COVID-19 layoffs, government benefits pose novel questions for employment lawyers

Payroll reduction and health and safety obligations pose major challenges

COVID-19 layoffs, government benefits pose novel questions for employment lawyers
Rebecca Wise is a senior associate at Torys LLP.

Employment lawyers are facing round-the-clock questions — including some that the government has yet to provide guidance on — on new government programs to mitigate the effects of COVID-19. 

“It's a really uncertain time for both employees and employers — and as legal counsel,” says Rebecca Wise, a senior associate at Torys LLP. “We’re trying to give practical advice that's grounded in the legal obligations that exist. But . . . . this is a bit of an unprecedented situation. And how our laws are going to adapt to accommodate some of the issues that employers are facing right now is a real question mark. This whole thing poses a number of really challenging issues from our clients perspective and from our perspective as well.”

Wise will be speaking on a Mar. 31 Canadian Lawyer webinar panel, “Servicing Clients' Employment Law Needs in a COVID-19 Landscape.” Two of the biggest COVID-19-related themes in Wise’s practice right now are payroll reduction and health and safety obligations. 

“What's legally permissible? What, practically, do they need to be doing? How do they ensure that their employees are taken care of, as best they can?” she says. “There's no work available for a lot of workers. In Ontario, for example, the recent order shutting down non-essential businesses means that for a lot of businesses, there's actually no work to give to their employees. In other provinces where those orders haven't yet been issued, the reality is that contracts are getting cancelled, and business has slowed.” 

Non-essential businesses may be wondering what they should do to ensure that workers, who are not being paid for their work for a period of time, will be able to access benefits. For essential businesses, clients may be asking how to comply with their health and safety obligations while ensuring work gets done. 

“A lot of the issues that we're seeing come up are time sensitive,” she says. “Just being available and willing to sort of give advice on an ad hoc, quick basis is probably the most important thing for a lot of our clients right now.”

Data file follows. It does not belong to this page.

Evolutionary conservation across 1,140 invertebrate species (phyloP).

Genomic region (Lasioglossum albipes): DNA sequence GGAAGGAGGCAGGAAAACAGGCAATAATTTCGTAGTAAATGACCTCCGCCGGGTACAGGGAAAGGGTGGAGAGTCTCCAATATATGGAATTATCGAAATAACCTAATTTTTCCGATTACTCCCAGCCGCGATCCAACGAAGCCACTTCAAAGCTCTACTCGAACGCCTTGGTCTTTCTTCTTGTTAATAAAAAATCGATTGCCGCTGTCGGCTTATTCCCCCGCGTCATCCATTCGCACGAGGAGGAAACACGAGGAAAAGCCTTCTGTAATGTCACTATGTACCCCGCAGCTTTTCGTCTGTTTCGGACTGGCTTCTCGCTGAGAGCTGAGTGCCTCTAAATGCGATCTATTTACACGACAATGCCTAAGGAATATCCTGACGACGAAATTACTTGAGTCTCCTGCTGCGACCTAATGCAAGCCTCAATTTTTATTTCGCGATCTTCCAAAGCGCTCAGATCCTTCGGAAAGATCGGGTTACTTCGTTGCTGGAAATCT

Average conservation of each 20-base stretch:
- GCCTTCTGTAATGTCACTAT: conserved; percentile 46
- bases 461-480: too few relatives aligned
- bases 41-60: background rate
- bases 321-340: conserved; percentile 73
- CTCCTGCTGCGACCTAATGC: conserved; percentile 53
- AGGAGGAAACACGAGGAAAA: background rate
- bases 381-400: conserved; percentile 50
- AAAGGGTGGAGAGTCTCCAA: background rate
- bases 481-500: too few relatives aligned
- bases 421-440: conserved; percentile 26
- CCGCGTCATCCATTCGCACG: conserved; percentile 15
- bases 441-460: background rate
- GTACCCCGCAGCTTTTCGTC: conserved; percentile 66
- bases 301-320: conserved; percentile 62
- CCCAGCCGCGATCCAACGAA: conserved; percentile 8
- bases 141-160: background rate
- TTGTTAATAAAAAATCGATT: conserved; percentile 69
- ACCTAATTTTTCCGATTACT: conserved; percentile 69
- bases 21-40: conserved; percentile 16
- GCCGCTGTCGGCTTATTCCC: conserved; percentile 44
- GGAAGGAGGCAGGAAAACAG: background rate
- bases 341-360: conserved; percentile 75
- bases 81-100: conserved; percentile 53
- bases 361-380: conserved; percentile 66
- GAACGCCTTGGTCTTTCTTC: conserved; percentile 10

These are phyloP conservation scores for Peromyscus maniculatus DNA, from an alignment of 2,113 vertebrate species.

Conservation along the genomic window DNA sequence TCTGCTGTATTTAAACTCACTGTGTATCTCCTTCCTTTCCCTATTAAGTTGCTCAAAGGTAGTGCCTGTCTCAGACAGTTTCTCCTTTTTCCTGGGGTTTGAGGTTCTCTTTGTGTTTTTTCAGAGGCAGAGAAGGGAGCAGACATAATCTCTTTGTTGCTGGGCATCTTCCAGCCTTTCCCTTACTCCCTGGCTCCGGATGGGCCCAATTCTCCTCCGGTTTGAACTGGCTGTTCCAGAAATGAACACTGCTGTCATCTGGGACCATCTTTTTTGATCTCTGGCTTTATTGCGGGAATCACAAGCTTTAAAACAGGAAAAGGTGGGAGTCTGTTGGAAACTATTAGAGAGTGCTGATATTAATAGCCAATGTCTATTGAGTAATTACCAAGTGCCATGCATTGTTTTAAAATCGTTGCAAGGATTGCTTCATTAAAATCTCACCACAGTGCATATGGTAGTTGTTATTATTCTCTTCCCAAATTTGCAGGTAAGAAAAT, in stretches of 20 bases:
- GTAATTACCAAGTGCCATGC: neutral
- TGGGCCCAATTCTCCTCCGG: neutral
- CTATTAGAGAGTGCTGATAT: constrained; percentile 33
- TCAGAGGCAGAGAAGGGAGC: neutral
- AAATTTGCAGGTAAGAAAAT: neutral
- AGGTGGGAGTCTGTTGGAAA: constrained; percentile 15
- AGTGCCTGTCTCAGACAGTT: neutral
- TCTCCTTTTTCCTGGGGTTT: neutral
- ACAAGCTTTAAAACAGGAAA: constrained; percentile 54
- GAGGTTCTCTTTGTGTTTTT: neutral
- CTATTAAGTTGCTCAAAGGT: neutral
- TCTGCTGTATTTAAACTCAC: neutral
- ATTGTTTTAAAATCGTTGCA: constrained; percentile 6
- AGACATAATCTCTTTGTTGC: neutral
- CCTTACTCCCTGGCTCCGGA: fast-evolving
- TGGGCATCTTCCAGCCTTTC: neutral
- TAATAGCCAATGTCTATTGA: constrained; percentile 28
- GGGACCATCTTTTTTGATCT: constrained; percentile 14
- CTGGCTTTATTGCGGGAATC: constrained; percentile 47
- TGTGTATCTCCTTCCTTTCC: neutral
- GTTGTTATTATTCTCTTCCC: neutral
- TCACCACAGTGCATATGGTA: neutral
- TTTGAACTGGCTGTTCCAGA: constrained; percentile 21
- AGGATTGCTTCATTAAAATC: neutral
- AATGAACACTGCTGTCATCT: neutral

The seemingly ever-changing situation created by COVID-19 means that the best thing lawyers can do for their clients is to be available when new issues arise, says Wise. There are still areas of uncertainty where new protocols could emerge. 

For example, she says, the U.S. Equal Employment Opportunity Commission has laid out guidelines for if it is permissible to take an employee’s temperature at work to check for fevers — but as of Mar. 26, Canadian authorities had not weighed in.  

Lawyers need to not just know the existing laws across the country but also be at the forefront of legal developments, government programs and how they are being implemented, she says

“They're changing on a day-to-day basis,” she says. “I think lawyers need to be …. making sure that we're reading everything that comes out. And analyzing it, as it does come out, I think is a huge value add.”

Another question employment lawyers must stay on top of is around whether the Employment Standards Act’s technical right of layoff is a free-standing right, in the absence of a contractual provision in the agreement, she says. 

“Whether a layoff is going to be something that amounts to constructive dismissal in a circumstance like this, I think, is something that employers would love some guidance on, although hasn't come out yet,” she says. 

“I think there's a lot that — from an employment law perspective — we just don't know how it's all going to play out,” she says. “There hasn't been a huge amount of guidance from the various regulators around some of these issues.”

Wise will be joined in the webinar by Stikeman Elliott LLP partner Patrick Essiminy, WeirFoulds LLP partner Daniel Wong, and Mathews Dinsdale & Clark LLP partner Deanah Shelly. For more information or to register, visit

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